Wake me up

Wake me up

When I was little, I had a Mickey Mouse alarm clock.

His arms were the hour hand and the minute hand, and there was a teeny tiny Mickey that was the second hand. Since I was little, I didn’t know exactly how to work it, so it would randomly go off and make a really loud ringing noise and shake like it was having a seizure. Poor clock. And then my parents took it away from me — I guess that after waking everyone up at 3 in the morning more than once, I lost my alarm clock privileges.

When I was older, I had my really cool Sony alarm clock. It was also a radio (how cool is that! a radio!), so I would wake up to my favorite music. The snooze button gave me seven extra minutes of sleep. But then, of course, seven turned into 14, which turned into 21, which turned into my being late for school. What did I need an alarm clock for if I wasn’t going to listen to it? (Clearly this was a trend because I didn’t really listen to my parents, or my teachers, so there was no chance I was listening to a clock.)

In the end, the most effective method for waking me up was my dad coming into the room and saying, “If you don’t get up now, I am not driving you to school and you will have to walk.” Extremely effective.

Fast forward to 20-some-odd years ago, when I became a mom and my babies became my alarm clock. No snooze button on those things. They screamed their cute little brains out, until I came to feed them or change them or just look at them  — babies are much harder to read than clocks. Once you run out of options and they are still screaming, you start to resort to all sorts of unique techniques — music, dancing, begging, pleading, and crying. When they start eating solid foods, you can bribe them with treats. (Yes, I know, bad mom … but it’s survival of the fittest.) When they are old enough to play independently, you can give them a bunch of toys and you have earned about 30 minutes of quiet time for yourself. If you get really desperate, and really lucky, you give them a sibling close in age, and then they have an actual live-in playdate to keep them occupied.

Now I know that there are parents who give their children the responsibility of waking themselves up every day. I am not one of those parents. I have had the pleasure of waking my children up for school almost every day of their lives. And I am the snooze button as well. I get a smile and a wave. (What parent can resist the smile?) Sometimes they forget that I ever woke them up at all, and we have to start all over again. Those mornings don’t go so smoothly, but that is okay because I take any and all time I can get with my boys, even if it involves the phrase “You are so annoying!” (Music to any parent’s ears….)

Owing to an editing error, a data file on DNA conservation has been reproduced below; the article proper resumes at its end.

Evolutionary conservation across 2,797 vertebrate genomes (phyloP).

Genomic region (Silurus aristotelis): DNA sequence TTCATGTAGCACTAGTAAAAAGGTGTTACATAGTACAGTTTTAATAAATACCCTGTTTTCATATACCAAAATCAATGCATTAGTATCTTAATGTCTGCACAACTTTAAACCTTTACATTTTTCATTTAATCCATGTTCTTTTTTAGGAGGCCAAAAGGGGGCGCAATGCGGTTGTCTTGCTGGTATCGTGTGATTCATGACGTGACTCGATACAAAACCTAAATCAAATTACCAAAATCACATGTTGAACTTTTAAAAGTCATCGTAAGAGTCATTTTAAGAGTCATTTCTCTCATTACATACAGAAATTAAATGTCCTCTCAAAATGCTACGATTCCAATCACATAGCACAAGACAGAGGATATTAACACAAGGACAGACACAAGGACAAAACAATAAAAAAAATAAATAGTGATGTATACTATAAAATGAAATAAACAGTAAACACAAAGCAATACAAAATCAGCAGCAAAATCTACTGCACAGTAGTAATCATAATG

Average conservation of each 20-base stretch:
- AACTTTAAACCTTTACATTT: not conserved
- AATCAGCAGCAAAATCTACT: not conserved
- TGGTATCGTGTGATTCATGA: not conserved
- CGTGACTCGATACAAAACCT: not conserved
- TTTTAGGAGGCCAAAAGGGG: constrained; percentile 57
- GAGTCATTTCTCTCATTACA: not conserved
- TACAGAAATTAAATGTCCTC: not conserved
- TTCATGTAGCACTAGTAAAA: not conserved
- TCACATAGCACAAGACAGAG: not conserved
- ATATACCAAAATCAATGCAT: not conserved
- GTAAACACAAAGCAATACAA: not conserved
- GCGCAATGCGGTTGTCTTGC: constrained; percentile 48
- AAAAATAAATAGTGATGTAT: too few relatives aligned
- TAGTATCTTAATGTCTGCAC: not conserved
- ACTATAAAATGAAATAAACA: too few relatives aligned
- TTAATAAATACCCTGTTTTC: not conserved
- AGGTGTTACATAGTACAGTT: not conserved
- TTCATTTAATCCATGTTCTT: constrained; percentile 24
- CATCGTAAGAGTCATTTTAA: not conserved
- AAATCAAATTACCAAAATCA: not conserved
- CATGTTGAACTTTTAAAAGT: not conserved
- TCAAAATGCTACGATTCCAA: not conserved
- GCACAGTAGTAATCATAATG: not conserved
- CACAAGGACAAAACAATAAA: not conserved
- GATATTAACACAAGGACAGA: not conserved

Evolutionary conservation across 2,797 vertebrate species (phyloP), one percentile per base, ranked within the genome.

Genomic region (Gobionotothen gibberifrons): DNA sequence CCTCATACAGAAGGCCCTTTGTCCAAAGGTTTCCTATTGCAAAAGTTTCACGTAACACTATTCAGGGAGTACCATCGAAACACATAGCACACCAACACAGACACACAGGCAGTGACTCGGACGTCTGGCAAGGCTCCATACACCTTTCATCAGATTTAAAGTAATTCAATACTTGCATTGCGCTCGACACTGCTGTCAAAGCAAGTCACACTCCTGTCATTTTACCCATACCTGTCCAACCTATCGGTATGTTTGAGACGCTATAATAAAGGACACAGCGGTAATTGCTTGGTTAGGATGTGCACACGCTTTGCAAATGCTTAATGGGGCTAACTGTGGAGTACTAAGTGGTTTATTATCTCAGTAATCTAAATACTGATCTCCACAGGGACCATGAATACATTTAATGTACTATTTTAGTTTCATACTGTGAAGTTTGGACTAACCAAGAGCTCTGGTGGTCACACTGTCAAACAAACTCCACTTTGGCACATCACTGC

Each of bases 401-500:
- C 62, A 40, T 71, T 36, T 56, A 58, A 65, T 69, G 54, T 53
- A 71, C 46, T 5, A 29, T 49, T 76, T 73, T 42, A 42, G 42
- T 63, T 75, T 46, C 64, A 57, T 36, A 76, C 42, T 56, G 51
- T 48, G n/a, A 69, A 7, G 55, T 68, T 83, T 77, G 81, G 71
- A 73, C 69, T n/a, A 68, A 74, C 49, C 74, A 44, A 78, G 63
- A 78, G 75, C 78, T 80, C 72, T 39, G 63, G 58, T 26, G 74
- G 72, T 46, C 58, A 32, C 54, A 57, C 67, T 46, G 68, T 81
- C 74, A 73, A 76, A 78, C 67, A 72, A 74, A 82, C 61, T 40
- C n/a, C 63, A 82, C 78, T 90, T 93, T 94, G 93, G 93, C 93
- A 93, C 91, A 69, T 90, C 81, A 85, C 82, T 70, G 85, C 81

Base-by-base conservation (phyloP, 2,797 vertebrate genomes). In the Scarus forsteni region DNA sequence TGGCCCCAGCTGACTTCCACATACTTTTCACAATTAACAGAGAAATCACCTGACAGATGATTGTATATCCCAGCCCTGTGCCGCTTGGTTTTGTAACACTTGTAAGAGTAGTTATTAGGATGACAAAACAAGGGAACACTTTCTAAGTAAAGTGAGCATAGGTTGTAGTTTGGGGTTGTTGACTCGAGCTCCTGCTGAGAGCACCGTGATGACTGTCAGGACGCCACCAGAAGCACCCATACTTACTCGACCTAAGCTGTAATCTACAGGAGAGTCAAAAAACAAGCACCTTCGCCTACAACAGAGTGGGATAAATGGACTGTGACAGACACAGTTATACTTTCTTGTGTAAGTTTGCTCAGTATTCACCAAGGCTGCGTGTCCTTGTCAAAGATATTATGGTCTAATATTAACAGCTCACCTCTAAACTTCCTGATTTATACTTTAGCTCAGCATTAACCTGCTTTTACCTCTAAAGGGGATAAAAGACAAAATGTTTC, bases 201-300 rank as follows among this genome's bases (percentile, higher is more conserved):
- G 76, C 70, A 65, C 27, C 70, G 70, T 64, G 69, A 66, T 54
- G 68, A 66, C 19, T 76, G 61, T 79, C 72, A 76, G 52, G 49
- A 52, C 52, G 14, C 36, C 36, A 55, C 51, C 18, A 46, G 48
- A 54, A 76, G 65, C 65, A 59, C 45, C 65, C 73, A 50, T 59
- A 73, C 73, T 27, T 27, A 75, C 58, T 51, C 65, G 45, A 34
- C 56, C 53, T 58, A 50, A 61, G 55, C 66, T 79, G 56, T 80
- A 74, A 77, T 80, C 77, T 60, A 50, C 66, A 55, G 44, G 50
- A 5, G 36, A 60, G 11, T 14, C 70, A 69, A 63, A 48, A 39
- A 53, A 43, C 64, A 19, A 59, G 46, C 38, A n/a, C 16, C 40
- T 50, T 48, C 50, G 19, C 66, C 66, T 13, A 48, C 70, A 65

However, I always look forward to the weekend. I look forward to Shabbos, because I don’t have to wake them up. Husband #1 is in charge. I gave him three sons and he can take them all to shul. Had he given me three daughters, I would be in charge, but I am a proud boy mom and I am also fine with my role of not having to go to shul three times a day. (No judgment, please.) He takes them to shul and he gets to wake them up. After all, there are no alarm clocks you can use on Saturdays. WRONG!

As a high school graduation present, a dear friend of mine got my boys kosher clocks. Yes, they are what their name implies — they can be used on Shabbos and holidays. (No, they cannot be eaten, even with their hashgacha.) This means that, for example, when all five of us are in one room over a Shabbos, this handy dandy clock can wake you up to the classic tune of “Shabbat Shalom — hey!” At least I think that is the tune; it went off so early in the morning, it could have been playing Jingle Bells for all I know. And I also find it curious that this clock takes away the fun of having their father wake them up. Which means that he doesn’t get the “You are so annoying, leave me alone.”

Hmm. I am assuming this clock was invented by a dad to avoid this very scenario.

But that is okay, because even with them telling me how annoying I am, I still get to sneak in a hug or a (shh, don’t tell their friends) kiss — and that is worth a lot more than any clock-snooze button after all!

Banji Ganchrow of Teaneck used to be able to sleep for hours and hours. But then she had her boys, and 12 hours of sleep is all but a pleasant memory.

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